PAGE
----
|Updated: 5/16/2006; 12:42:28 PM.
|Ken Novak's Weblog
Purpose of this blog: to retain annotated bookmarks for my future reference, and to offer others my filter technology and other news. Note that this blog is categorized. Use the category links to find items that match your interests.
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Thursday, December 01, 2005
San Diego Night
: With cameras that take pictures up to 4000 megapixels, The Gigapixl Project makes amazingly detailed images. The images expand the scope of "plain sight," and thereby reduce our zone of privacy
. [Thanks, Scott
] 2:27:39 PM
How wikis are evolving: Several recent examples of how large numbers of collaborators can contribute and distribute information rapidly:
- Wikinews collected stories from "citizen journalists" during Katrinareporting, linking and photographing from Louisiana and around the world. Among professional journaists, the Online Journalism Review also assembled a wiki to aggregate crucial information after Katrina struck.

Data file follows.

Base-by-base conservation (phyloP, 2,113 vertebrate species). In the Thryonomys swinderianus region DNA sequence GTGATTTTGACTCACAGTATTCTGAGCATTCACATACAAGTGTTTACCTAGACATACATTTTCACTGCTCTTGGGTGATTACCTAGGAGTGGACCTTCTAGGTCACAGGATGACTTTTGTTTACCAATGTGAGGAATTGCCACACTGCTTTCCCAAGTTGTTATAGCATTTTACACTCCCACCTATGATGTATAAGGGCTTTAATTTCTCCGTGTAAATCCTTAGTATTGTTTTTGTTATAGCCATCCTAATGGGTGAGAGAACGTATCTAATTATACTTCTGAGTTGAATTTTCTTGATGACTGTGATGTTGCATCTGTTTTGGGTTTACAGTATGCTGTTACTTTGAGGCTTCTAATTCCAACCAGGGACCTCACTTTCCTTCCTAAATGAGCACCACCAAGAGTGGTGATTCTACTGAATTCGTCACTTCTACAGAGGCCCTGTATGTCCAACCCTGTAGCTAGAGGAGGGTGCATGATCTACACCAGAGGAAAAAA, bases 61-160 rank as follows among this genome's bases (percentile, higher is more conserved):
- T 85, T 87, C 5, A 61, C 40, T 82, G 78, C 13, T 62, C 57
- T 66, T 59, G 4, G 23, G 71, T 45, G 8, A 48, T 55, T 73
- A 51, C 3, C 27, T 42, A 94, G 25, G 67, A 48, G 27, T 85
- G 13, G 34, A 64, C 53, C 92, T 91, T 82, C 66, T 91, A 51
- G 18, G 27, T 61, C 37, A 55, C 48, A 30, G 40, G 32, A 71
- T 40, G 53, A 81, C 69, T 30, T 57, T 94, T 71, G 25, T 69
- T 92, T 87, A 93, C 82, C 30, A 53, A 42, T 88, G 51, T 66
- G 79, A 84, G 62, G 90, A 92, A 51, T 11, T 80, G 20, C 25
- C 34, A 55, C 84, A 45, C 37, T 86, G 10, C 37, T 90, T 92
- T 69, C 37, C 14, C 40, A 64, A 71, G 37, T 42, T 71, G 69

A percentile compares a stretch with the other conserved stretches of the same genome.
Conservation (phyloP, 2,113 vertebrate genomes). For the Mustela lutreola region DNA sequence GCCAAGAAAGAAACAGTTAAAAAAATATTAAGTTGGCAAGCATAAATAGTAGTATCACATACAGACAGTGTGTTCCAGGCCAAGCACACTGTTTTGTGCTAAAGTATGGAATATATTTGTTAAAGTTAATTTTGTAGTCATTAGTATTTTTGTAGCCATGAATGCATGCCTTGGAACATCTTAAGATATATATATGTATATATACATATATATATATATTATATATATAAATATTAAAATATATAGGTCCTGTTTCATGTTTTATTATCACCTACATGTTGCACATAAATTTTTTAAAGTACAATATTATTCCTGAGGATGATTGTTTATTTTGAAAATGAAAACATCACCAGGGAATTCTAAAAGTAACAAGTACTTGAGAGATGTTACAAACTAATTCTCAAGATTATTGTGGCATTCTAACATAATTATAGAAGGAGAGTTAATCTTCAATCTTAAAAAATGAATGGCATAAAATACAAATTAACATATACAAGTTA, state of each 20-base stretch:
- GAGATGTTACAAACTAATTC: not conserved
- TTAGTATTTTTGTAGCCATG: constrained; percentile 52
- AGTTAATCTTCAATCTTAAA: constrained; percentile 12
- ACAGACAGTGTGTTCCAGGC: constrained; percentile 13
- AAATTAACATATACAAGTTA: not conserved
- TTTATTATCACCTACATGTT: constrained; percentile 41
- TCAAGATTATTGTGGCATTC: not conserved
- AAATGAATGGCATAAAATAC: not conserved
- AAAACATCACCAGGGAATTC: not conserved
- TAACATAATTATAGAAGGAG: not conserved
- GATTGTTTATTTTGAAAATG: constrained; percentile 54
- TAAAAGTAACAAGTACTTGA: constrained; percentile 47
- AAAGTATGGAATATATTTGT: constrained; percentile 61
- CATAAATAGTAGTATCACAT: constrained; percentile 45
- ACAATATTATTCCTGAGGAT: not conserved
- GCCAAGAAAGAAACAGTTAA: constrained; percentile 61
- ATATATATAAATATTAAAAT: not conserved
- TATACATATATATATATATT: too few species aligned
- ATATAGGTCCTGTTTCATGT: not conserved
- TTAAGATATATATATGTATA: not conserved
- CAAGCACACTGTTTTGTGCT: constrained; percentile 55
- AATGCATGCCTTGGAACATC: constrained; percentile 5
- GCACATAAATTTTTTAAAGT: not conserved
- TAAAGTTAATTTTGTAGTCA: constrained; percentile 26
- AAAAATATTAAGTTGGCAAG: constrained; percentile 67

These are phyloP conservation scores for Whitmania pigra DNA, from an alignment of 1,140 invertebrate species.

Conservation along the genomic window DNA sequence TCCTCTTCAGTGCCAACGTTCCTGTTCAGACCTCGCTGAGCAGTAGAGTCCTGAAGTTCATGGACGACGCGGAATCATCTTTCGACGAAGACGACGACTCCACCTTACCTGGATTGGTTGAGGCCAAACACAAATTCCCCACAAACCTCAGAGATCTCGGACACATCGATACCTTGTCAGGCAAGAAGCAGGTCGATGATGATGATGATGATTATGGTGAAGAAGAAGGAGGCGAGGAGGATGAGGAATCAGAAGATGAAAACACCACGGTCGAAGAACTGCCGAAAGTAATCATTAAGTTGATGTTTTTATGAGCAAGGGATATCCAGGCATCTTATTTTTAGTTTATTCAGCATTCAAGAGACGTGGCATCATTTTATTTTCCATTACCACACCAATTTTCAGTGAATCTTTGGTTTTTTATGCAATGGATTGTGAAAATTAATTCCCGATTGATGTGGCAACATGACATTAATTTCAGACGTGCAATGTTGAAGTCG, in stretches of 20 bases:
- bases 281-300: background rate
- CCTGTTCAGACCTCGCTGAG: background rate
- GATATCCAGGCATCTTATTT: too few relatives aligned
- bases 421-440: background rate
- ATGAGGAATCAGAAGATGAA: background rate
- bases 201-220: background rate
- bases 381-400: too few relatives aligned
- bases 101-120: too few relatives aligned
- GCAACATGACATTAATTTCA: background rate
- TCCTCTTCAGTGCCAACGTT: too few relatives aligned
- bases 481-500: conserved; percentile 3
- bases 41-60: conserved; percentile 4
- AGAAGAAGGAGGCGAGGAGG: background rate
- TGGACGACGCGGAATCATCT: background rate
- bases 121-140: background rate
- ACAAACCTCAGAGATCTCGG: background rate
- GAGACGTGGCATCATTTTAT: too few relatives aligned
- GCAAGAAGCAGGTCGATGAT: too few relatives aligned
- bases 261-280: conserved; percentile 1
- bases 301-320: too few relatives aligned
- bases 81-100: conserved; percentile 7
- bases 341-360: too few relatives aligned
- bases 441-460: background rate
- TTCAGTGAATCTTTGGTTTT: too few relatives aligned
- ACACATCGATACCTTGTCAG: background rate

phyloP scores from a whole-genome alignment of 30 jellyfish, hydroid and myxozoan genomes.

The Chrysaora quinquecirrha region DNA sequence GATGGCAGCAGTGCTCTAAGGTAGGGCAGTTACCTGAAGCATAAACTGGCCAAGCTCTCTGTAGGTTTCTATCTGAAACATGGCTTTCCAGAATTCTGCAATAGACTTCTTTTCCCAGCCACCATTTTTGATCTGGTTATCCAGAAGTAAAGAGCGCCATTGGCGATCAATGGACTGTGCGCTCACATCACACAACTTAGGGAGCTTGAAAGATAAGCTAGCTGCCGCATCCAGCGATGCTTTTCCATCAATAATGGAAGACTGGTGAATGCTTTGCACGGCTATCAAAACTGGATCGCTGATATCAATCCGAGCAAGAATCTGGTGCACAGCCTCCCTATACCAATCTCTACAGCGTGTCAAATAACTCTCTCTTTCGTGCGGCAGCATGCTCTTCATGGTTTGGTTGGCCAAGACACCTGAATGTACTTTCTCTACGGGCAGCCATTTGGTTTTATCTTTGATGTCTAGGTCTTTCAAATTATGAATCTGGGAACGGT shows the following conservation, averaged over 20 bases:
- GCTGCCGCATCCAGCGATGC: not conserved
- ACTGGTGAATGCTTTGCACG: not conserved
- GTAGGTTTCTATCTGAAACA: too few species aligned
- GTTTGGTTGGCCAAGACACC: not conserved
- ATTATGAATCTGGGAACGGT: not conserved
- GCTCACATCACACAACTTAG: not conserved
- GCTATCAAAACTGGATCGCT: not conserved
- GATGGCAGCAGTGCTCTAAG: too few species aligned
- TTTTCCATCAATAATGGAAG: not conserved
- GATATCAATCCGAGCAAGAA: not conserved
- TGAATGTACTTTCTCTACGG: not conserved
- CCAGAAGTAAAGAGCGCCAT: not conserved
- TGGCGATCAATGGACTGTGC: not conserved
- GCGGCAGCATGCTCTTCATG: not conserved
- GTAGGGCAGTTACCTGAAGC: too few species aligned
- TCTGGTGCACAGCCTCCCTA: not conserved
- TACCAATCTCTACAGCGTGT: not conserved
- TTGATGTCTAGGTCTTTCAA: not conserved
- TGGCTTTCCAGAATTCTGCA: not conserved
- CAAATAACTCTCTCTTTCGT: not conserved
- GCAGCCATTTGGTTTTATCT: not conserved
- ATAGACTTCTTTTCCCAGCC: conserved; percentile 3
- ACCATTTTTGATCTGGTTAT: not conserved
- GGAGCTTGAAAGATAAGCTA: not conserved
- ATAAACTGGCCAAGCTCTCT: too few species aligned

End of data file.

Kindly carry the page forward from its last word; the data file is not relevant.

- The Katrina Information Map, a public resource for tracking or reporting flood damage. "most people are using the service to inquire about loved ones or report flooding on various streets."
- London bombings information was tracked in real time. Among other things, you can view every revision as it was posted to see how the information was released.
- The ACLU filed a Freedom of Information Act request in 2003 looking for evidence of prisoner abuse at Guantanamo Bay, Cuba. It put the 4000 pages of documents on the a Detention Practices Project wiki and asked readers of the community blog Daily Kos to rapidly read and review them.
- Authors Cory Doctorow and Larry Lessig post their latest books online and invite readers to note errata or updates for the next edition. "Assembling pages of errata for my editor was a pain in the ass and very hard to use comprehensibly, especially when I got thoughts from readers in no particular order," Doctorow said. "Wikis let my readers self-organize it."
Copyright 2006 © Ken Novak.
Last update: 5/16/2006; 12:42:28 PM.